A reporting entity (or reporting unit) is an entity that voluntary chooses, or is required by law, to prepare general purpose financial statements.
The Conceptual Framework provides the following entity meaning [Conceptual Framework 3.10 – 3.14]:
A reporting entity can be a single entity or a portion of an entity or can comprise more than one entity. A reporting unit is not necessarily a legal entity.
Sometimes one entity (parent) has control over another entity (subsidiary). If a reporting entity comprises both the parent and its subsidiaries, the entity’s financial statements are referred to as ‘consolidated financial statements’. If a entity or report is the parent alone, the reporting unit’s financial statements are referred to as ‘unconsolidated financial statements’.
If a reporting-entity comprises two or more entities that are not all linked by a parent-subsidiary relationship, the reporting entity’s financial statements are referred to as ‘combined financial statements’.
Determining the appropriate boundary of a reporting entity can be difficult if the reporting-entity:
- is not a legal entity; and
- does not comprise only legal entities linked by a parent-subsidiary relationship.
In such cases, determining the boundary of the reporting unit is driven by the information needs of the primary users of the reporting unit’s financial statements. Those users need relevant information that faithfully represents what it purports to represent. Faithful representation requires that:
- the boundary of the reporting-entity does not contain an arbitrary or incomplete set of economic activities;
- including that set of economic activities within the boundary of the reporting entity results in neutral information; and
- a description is provided of how the boundary of the reporting entity was determined and of what constitutes the reporting entity.
The definition (or IFRS entity meaning) of a reporting unit is an entity where it is reasonable to expect that there are users dependent on a general purpose financial report (GPFR) to gain an understanding of the financial position and performance of the entity, and to make decisions based on this financial information and other information contained in the financial report. These users could be shareholders, members, employees, creditors, lenders or potential investors.
A non-reporting entity is where those charged with governance have determined that there are no users dependent on a GPFR. In this situation, a non-reporting entity is permitted to prepare a special purpose financial report and not a general purpose financial report.
Accordingly, it is very important for those charged with governance to document whether an entity has users dependent on general purpose financial reports to enable them to define the entity as either reporting or non-reporting. This will then determine the financial reporting framework to be used.
Examples of reporting entities include listed public companies, large private companies with external shareholders who have no access to financial information other than the annual financial report and public interest entities such as educational institutions. Examples of a non-reporting entity include private companies with a small number of shareholders all of whom are employed in the management of the business, not-for-profit associations and very small private companies.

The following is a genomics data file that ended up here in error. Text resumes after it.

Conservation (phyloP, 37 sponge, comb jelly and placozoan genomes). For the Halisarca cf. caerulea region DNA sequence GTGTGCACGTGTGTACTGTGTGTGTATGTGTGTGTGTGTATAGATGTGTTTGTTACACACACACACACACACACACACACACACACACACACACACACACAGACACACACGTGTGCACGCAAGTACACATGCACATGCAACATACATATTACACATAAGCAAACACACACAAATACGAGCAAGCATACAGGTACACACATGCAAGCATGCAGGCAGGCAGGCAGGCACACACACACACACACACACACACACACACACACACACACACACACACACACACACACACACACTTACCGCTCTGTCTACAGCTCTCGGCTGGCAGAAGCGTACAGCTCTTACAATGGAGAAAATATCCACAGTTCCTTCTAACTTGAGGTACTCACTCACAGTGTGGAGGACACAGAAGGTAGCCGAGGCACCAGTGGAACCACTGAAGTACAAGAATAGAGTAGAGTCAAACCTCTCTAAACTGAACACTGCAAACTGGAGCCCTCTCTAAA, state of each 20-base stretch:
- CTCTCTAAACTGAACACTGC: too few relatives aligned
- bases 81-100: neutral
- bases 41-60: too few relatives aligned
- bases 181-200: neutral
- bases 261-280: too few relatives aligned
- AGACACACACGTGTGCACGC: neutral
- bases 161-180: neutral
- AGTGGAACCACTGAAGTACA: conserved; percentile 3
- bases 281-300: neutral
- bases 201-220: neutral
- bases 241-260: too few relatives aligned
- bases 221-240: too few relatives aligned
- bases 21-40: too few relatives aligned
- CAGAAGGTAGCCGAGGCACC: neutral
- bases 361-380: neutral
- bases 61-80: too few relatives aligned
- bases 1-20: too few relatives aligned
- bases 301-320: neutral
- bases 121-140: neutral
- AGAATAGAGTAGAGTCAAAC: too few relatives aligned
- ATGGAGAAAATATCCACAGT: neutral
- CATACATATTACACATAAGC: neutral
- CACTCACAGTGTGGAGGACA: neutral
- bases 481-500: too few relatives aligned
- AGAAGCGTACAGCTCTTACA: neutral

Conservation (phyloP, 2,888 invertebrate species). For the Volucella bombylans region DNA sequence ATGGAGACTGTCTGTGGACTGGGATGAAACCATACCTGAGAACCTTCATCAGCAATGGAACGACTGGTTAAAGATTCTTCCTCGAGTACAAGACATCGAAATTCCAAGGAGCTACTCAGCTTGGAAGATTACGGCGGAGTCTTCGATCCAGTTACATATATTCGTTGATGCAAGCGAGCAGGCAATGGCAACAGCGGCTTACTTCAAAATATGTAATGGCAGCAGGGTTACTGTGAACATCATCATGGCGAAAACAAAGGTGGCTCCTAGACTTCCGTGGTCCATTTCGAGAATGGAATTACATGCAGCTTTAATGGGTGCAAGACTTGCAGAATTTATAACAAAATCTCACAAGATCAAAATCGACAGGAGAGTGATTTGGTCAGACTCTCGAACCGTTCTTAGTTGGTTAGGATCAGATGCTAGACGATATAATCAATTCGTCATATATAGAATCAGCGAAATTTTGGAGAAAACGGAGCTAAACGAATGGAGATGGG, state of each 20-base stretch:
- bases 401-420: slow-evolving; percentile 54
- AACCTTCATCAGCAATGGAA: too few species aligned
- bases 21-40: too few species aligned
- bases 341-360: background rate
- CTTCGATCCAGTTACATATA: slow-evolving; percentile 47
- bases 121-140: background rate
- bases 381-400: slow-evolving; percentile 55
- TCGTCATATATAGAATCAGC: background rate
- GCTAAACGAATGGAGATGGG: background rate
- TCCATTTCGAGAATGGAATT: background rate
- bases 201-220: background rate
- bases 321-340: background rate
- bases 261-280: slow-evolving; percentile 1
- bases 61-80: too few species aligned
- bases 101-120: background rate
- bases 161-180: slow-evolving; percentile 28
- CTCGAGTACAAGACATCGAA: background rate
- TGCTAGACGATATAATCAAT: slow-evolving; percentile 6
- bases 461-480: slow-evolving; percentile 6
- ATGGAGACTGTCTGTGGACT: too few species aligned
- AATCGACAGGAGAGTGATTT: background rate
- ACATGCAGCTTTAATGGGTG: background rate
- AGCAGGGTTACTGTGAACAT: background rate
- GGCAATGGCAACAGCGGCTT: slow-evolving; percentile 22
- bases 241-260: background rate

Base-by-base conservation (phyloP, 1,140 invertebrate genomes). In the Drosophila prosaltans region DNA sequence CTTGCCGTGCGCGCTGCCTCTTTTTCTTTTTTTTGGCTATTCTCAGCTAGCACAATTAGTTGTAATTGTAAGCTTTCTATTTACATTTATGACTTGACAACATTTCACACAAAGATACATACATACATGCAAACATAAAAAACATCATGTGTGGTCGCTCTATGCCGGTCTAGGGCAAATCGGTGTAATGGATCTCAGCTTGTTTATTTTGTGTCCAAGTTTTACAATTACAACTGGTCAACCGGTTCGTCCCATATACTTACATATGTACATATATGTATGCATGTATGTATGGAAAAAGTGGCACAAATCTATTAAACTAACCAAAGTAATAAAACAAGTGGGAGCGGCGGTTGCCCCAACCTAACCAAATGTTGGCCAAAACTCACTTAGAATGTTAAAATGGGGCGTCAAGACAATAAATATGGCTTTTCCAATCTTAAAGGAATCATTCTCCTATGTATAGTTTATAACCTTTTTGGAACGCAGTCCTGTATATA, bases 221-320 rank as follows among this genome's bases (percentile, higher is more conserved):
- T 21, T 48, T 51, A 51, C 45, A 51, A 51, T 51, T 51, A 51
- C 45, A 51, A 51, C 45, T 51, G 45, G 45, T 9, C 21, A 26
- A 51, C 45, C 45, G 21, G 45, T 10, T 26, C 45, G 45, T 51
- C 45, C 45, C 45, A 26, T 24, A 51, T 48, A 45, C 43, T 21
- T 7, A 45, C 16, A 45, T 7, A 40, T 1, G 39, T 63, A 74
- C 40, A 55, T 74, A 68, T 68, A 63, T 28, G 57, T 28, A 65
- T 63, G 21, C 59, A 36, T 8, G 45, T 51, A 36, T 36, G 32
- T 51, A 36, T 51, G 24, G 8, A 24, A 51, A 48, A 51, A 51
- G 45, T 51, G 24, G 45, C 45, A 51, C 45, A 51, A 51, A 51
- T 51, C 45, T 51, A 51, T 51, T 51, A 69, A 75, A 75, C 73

If a particular entity is defined as a reporting entity it is required to prepare a general purpose financial report. This means that all domestic Accounting Standards or International Financial Reporting Standards must be applied in the preparation of the financial report. However, if an entity is defined as a non-reporting entity it only needs to prepare a special purpose financial report, which does not need to apply all of the domestic Accounting Standards or International Financial Reporting Standards. A special purpose financial report only needs to apply the measurement and recognition domestic Accounting Standards or International Financial Reporting Standards with limited disclosure.
Those charged with governance should also explore the benefits of producing a general purpose financial report even though the entity is non-reporting in nature. There may be opportunities for potential new users to learn more about the entity and its activities and operations. Or there may be stakeholders that value the additional information provided in a general purpose financial report. The downside to this is the cost of preparing a general purpose financial report which would be significantly more than a special purpose financial report.
Some listed companies use a general purpose financial report as a marketing document to promote their activities and demonstrate their social responsibility and standing within the community. Non-reporting activities could also produce a general purpose financial report to promote themselves in a similar way.
Another risk that needs to be explored by those charged with governance is the level of disclosure in a general purpose financial report which may inadvertently provide information to a competitor. It is essential to ensure that if the reader possibly includes a competitor looking for a competitive advantage, then careful attention needs to be made in the preparation of the general purpose financial report to ensure its disclosure is minimised to that required by statutory rules and guidelines.
The concept of a Reporting and Non-Reporting Entity and the significance of the definition is important to the financial report prepared by an entity and the associated benefits and risks. It is necessary that those charged with governance understand the concept and seek outside advice where needed to ensure that their decision is appropriate and correct.
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